A class at North Bennet Street is very much a hands-on experience, he points out.

“We learn through a series of demonstrations and thorough explanations that are often complemented with pictures, lectures, and anecdotes,” he says, adding that, though he is only just starting out, he feels that he’s already getting the hang of it. “I have surprised myself with the level of precision I have been able to achieve when it comes to measuring and shaping during certain steps of the violin making process. Oftentimes these tasks require very fine motions, steady hands, and a high level of focus for extended periods of time.”


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Asked about any key lesson or lessons he’s learned so far, specifically any skills or tricks that are already proving to be valuable, Rodriguez names three. 

“To always have sharp tools, a curious mind, and lots of patience,” he says.

Emmeline Nguyen is now in her third semester at North Bennet Street, having essentially completed one violin—“I’m nearly done with the varnishing, and after that is the setup”—and has pulled together “bits and pieces” for the next one. “Those pieces will hopefully get more attention once I’m not always in the varnishing room at odd hours,” she says with a laugh.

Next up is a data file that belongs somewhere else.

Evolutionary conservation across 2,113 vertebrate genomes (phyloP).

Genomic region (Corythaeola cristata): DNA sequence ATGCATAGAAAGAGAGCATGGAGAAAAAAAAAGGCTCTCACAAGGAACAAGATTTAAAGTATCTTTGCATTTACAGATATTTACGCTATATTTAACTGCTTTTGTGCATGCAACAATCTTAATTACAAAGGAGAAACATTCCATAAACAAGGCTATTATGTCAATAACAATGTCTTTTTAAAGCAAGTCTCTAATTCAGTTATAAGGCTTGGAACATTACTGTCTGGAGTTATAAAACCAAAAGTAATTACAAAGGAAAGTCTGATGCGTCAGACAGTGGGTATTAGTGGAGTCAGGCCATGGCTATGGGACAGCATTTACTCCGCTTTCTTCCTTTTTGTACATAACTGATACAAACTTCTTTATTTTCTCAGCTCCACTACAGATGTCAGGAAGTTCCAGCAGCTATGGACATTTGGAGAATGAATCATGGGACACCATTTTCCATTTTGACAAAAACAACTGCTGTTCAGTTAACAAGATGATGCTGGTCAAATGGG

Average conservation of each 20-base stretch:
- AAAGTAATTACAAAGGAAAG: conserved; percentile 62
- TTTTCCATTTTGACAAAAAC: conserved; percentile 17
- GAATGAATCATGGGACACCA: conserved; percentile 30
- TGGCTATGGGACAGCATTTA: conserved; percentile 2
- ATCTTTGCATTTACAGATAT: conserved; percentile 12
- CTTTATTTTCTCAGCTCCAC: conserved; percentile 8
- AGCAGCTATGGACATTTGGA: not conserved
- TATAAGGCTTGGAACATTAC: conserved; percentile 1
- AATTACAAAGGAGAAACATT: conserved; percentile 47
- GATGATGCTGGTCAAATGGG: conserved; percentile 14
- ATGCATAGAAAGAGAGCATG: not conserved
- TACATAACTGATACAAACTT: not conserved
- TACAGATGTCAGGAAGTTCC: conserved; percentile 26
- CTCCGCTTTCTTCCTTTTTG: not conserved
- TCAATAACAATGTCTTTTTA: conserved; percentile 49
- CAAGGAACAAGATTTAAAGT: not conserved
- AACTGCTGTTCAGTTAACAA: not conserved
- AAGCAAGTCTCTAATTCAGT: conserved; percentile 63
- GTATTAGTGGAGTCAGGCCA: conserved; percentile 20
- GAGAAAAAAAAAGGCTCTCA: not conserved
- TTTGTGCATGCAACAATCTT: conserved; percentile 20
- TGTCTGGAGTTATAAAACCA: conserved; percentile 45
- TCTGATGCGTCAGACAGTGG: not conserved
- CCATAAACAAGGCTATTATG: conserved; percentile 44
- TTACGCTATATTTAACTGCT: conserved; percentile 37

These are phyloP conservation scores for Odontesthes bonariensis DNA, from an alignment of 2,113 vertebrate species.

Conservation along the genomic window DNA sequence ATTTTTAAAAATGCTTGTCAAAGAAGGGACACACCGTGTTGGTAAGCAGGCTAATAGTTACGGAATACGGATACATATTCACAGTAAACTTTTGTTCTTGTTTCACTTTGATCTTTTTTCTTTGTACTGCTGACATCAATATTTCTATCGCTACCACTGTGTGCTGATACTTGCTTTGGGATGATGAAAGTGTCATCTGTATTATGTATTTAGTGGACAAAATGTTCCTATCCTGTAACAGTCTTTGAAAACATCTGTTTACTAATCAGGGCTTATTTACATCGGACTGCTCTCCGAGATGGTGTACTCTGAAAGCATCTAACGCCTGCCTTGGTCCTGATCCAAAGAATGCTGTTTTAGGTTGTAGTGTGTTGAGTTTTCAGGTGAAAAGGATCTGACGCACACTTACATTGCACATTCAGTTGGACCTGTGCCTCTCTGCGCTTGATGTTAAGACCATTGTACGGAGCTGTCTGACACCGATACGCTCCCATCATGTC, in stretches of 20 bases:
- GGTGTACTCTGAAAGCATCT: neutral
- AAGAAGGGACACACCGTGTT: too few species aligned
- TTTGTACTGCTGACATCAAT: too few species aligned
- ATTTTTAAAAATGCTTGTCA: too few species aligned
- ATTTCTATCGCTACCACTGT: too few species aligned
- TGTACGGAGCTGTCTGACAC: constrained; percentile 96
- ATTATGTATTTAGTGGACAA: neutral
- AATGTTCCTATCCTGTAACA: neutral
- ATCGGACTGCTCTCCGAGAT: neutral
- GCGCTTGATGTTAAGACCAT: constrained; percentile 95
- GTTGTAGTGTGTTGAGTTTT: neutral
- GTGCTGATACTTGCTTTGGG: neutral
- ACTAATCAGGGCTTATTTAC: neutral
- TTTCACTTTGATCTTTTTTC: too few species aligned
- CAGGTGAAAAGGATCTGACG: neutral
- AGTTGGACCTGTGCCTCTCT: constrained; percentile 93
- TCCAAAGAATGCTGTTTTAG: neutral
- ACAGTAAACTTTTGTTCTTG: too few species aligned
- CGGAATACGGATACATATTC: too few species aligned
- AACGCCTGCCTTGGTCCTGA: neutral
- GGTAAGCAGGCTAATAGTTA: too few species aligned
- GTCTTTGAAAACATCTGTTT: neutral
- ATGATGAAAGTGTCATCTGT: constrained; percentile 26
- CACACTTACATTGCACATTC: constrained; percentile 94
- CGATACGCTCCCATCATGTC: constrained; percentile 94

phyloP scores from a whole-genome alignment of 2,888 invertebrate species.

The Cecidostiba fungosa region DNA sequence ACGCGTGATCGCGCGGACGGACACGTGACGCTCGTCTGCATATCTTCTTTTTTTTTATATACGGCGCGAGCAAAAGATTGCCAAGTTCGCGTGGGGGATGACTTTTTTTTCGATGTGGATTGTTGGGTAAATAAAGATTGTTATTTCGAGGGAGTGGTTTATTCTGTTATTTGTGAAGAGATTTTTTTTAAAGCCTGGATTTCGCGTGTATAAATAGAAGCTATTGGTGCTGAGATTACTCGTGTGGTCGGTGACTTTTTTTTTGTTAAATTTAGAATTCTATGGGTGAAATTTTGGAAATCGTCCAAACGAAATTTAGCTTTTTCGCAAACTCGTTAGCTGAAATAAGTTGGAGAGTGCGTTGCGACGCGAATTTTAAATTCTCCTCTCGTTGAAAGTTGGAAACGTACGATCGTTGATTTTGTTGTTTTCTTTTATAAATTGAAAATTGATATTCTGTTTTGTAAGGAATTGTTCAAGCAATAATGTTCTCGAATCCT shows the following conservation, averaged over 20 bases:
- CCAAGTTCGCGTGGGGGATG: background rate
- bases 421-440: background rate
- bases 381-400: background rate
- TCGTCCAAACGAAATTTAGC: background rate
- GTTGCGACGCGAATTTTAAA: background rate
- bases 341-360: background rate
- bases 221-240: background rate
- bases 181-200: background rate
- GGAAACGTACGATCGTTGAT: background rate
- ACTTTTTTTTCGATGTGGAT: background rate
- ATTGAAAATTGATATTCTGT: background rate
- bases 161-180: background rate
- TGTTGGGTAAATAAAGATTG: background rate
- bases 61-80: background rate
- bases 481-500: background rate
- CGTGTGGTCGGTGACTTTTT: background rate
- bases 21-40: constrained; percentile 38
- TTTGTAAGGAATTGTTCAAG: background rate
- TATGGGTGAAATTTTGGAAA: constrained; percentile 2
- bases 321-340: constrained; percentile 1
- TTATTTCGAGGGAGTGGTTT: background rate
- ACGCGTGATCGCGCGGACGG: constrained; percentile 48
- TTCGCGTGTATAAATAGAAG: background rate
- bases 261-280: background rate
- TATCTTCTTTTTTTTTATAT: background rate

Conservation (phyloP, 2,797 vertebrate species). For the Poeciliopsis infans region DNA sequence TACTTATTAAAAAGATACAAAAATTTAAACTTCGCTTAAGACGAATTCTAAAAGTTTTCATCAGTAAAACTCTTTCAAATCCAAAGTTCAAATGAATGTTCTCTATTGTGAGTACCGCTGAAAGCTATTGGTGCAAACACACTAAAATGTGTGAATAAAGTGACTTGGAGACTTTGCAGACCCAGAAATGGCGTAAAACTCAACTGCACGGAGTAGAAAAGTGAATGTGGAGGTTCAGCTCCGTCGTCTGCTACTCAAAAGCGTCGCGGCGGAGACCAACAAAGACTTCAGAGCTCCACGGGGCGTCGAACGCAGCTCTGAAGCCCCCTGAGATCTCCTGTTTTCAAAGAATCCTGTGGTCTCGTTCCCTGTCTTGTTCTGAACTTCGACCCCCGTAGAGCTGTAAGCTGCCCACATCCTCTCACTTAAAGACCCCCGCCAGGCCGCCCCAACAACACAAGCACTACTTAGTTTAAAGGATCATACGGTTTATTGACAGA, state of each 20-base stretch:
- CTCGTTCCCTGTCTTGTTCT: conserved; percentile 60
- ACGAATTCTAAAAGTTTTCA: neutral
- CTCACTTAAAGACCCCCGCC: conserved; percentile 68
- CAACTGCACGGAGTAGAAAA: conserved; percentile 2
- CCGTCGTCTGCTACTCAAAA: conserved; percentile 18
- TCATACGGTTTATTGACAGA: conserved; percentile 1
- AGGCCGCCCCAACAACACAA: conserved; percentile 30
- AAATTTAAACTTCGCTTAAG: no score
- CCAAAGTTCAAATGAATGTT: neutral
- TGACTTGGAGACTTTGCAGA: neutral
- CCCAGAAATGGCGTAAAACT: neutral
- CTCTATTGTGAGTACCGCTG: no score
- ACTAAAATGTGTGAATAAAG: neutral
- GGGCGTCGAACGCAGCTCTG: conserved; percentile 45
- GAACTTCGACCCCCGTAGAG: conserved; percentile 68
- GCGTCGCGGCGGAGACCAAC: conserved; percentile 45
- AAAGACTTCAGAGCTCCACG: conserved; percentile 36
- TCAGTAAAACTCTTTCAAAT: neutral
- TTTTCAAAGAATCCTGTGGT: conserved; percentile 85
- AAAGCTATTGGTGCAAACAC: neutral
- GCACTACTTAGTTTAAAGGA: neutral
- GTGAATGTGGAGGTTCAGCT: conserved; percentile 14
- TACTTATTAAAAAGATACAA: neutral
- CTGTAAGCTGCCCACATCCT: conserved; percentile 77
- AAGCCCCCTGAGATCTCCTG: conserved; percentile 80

Nguyen was raised in Roanoke, Virginia, where she grew up playing the violin but switched to the viola in high school. An honors-track student, she admits she’d never had the inclination or encouragement to take art or woodshop classes, so her eventual interest in violin making came as a surprise to everyone, including herself, especially since it began with making miniature dollhouse furniture.

Emmeline Nguyen in violin making workshop
Emmeline Nguyen. Photo: Josephine Sittenfeld

“I guess it’s kind of an odd entry,” she says, “but during lockdown, when I was taking a break from college, I got very into making dollhouse furniture. I’d never done any woodworking, really, or anything where I worked with my hands, but suddenly I was making this dollhouse furniture, working with craft store wood and other hands-on materials, and I was really enjoying it.” 

The jump from miniatures to violins came about when she took her younger brother’s violin bow to a shop in Charlottesville to have it rehaired; while there she struck up a conversation with the luthier. “I was curious about the tools he was using, because I was suddenly interested in tools,” she recalls. “That’s when I started thinking about the path to violin making, which had never occurred to me. I guess I assumed that making violins was just a family trade or possibly through some apprenticeship-to-master situation.”


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It was only then that Nguyen learned that “regular people” could choose to attend schools where instructors taught them to become violin makers, as opposed to some mysterious process in which one’s untapped violin making aptitude is magically identified by ancient, shadowy talent scouts—something like having an owl deliver an invitation to attend Hogwarts.